For too long, the political system has been talking at people, instead of with them. It looks more like an elected aristocracy than a genuine democracy. Community consultation has thinned out to the interaction between governments and special interest groups. This has led to widespread public dissatisfaction with the concentration ofpolitical power.

We need to open up the political system, creating more forums in which people can have their say. We need to think of modern politics as a civic conversation: decision makers engaging the electorate in a dialogue on issues of public concern.

Only by deepening our democracy can we encourage more people to get involved in civic life, rebuilding communities and social capital. I want this to be the hallmark of a Labor Government, with Lindsay Tanner as our Minister for Community Relationships. The establishment of this new portfolio has created considerable interest. The public wants to talk about community issues, especially those affecting the next generation of young Australians.

At the community forum in Gosford, people were reaching out for assistance. In particular, how can the current generation of adult Australians help our youth? How can we help troubled boys and girls adjust to the demands of a fast changing and more stressful society? This is why I have asked Lindsay to work on a national mentoring strategy, in collaboration with the community sector.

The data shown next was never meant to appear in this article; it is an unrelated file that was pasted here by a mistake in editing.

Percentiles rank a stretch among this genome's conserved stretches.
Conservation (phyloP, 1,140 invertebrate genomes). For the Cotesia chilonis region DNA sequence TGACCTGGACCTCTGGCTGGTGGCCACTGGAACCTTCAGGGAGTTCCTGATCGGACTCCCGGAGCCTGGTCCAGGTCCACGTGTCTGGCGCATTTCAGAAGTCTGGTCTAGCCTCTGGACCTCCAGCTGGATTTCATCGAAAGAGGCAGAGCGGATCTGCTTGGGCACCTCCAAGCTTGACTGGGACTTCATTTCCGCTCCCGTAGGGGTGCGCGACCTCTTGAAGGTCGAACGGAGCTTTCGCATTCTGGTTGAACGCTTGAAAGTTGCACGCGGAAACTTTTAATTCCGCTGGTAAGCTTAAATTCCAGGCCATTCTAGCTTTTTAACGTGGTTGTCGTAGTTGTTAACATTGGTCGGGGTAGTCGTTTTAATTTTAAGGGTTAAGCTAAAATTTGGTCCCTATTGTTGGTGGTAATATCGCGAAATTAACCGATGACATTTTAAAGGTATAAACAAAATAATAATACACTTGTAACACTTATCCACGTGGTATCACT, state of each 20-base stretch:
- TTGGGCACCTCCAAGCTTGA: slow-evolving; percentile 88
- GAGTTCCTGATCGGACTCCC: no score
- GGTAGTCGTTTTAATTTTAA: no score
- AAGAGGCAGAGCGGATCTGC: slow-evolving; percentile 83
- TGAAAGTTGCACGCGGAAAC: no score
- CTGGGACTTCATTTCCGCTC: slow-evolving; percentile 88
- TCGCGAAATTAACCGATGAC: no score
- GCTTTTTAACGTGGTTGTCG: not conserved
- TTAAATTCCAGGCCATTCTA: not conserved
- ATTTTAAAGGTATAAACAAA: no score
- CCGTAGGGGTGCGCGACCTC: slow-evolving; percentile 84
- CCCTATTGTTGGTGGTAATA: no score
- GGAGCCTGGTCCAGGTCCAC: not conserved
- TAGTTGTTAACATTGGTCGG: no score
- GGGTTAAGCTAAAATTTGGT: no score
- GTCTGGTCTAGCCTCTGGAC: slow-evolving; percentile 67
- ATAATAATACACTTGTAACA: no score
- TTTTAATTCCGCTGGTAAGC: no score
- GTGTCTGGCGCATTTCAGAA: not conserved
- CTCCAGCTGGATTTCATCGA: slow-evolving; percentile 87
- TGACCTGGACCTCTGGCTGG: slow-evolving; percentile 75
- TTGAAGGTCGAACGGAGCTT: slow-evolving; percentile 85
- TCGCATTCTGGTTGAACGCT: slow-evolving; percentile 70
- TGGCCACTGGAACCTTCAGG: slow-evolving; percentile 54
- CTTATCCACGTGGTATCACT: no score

Those who have suffered most from the decline of social and personal relationships tend to be boys. Their school retention rates lag well behind girls. Their literacy levels are lower. And in disproportionate numbers, they are the victims of drug overdoses, road trauma and youth suicide.

Our boys are suffering from a crisis of masculinity. As blue-collar muscle jobs have declined, their identity and relationships have become blurred and confused. We need to give our boys a new centre to their lives one grounded in community support and mentoring.

But this isn't just about boys. Girls need our help too. They have a different set of problems, from sexual assault to bulimia and worries about body image. Young women need stronger relationships and self-esteem to help them deal with these issues. In practice, however, people talk more about the trouble with boys because it is more visible. It's on our streets and in our public places. And when things go wrong, very often the victims are female. We all have an interest in overcoming this problem.